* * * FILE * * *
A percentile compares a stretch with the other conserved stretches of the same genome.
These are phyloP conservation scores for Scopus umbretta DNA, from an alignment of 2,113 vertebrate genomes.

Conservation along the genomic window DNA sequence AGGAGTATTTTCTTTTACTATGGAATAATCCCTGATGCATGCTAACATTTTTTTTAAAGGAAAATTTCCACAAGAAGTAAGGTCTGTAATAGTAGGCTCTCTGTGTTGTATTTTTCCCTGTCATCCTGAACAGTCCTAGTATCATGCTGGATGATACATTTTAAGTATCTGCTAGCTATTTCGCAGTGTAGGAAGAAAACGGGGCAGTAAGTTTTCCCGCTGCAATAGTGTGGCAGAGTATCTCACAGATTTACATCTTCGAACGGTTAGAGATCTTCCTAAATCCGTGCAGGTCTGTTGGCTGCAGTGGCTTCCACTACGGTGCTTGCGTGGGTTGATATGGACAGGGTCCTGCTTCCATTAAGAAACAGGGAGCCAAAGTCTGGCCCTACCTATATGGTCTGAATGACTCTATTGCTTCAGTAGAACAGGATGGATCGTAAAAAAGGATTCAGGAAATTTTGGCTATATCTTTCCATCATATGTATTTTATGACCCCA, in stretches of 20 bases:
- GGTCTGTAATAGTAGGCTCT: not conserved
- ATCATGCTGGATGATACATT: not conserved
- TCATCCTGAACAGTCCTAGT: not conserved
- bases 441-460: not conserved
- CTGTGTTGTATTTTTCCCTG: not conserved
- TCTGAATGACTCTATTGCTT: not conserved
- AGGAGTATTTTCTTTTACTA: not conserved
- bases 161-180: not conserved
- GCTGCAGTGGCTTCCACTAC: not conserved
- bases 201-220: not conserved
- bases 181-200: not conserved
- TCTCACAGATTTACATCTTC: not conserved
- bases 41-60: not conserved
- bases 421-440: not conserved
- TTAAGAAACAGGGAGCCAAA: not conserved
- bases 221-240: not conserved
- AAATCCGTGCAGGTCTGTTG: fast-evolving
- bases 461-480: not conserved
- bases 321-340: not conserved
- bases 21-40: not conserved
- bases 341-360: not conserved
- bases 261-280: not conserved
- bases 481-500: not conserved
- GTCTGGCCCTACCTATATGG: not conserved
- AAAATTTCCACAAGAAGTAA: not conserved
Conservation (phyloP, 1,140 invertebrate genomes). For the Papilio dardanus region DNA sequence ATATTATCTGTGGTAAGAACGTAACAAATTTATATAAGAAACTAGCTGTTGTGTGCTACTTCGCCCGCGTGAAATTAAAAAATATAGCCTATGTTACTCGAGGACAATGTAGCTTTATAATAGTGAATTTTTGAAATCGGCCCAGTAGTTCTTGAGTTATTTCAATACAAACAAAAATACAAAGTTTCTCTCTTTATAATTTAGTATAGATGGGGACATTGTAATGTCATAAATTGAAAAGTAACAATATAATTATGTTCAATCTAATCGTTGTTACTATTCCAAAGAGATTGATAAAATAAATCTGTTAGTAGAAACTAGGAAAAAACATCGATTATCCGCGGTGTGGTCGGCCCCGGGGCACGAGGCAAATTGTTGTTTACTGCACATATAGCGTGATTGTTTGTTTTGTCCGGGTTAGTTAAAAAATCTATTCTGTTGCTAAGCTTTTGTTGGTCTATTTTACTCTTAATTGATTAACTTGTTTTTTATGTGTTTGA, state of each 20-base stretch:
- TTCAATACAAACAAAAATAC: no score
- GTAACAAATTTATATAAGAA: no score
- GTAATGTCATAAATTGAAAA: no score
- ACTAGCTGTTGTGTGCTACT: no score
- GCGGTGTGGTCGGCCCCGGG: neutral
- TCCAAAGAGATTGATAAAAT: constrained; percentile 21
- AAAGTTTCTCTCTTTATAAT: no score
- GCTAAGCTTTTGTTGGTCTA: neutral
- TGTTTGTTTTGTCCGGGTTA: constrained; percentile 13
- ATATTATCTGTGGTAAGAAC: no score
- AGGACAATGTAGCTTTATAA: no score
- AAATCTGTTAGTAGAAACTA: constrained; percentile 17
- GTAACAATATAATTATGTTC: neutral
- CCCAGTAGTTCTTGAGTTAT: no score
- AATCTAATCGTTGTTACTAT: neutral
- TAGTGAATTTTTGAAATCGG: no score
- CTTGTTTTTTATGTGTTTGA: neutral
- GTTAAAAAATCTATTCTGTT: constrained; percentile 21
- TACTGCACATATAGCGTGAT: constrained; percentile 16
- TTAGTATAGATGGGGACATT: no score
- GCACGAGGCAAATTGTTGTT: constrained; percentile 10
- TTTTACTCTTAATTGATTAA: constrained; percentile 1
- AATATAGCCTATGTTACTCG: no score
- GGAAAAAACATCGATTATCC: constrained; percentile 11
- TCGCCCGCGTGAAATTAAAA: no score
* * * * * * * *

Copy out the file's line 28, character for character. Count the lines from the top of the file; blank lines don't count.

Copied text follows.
- AAAATTTCCACAAGAAGTAA: not conserved